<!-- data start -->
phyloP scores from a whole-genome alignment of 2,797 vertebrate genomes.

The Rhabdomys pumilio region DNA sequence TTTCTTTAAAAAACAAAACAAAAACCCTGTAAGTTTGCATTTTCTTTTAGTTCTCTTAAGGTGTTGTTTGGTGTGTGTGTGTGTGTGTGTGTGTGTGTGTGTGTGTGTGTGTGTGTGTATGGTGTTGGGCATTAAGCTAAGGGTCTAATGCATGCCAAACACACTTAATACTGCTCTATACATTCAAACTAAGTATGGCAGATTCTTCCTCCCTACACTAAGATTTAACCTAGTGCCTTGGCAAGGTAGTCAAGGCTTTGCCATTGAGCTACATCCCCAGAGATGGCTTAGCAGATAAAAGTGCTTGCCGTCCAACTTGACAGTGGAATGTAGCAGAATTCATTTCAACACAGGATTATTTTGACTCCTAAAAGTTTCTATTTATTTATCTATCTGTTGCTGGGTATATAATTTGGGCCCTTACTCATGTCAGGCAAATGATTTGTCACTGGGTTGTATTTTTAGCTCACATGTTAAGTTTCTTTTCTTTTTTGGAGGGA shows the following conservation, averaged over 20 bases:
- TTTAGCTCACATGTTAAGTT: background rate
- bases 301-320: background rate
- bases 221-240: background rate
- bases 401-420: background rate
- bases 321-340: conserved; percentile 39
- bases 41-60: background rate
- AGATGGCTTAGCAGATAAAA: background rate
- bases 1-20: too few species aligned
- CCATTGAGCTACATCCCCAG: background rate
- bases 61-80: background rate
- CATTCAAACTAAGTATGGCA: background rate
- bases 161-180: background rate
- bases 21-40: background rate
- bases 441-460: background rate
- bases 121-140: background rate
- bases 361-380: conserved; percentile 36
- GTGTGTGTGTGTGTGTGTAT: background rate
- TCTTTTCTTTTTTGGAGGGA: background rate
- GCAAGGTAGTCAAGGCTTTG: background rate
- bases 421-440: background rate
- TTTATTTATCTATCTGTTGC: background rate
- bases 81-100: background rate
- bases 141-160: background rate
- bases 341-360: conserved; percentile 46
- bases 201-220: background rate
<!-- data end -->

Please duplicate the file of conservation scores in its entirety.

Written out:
phyloP scores from a whole-genome alignment of 2,797 vertebrate genomes.

The Rhabdomys pumilio region DNA sequence TTTCTTTAAAAAACAAAACAAAAACCCTGTAAGTTTGCATTTTCTTTTAGTTCTCTTAAGGTGTTGTTTGGTGTGTGTGTGTGTGTGTGTGTGTGTGTGTGTGTGTGTGTGTGTGTGTATGGTGTTGGGCATTAAGCTAAGGGTCTAATGCATGCCAAACACACTTAATACTGCTCTATACATTCAAACTAAGTATGGCAGATTCTTCCTCCCTACACTAAGATTTAACCTAGTGCCTTGGCAAGGTAGTCAAGGCTTTGCCATTGAGCTACATCCCCAGAGATGGCTTAGCAGATAAAAGTGCTTGCCGTCCAACTTGACAGTGGAATGTAGCAGAATTCATTTCAACACAGGATTATTTTGACTCCTAAAAGTTTCTATTTATTTATCTATCTGTTGCTGGGTATATAATTTGGGCCCTTACTCATGTCAGGCAAATGATTTGTCACTGGGTTGTATTTTTAGCTCACATGTTAAGTTTCTTTTCTTTTTTGGAGGGA shows the following conservation, averaged over 20 bases:
- TTTAGCTCACATGTTAAGTT: background rate
- bases 301-320: background rate
- bases 221-240: background rate
- bases 401-420: background rate
- bases 321-340: conserved; percentile 39
- bases 41-60: background rate
- AGATGGCTTAGCAGATAAAA: background rate
- bases 1-20: too few species aligned
- CCATTGAGCTACATCCCCAG: background rate
- bases 61-80: background rate
- CATTCAAACTAAGTATGGCA: background rate
- bases 161-180: background rate
- bases 21-40: background rate
- bases 441-460: background rate
- bases 121-140: background rate
- bases 361-380: conserved; percentile 36
- GTGTGTGTGTGTGTGTGTAT: background rate
- TCTTTTCTTTTTTGGAGGGA: background rate
- GCAAGGTAGTCAAGGCTTTG: background rate
- bases 421-440: background rate
- TTTATTTATCTATCTGTTGC: background rate
- bases 81-100: background rate
- bases 141-160: background rate
- bases 341-360: conserved; percentile 46
- bases 201-220: background rate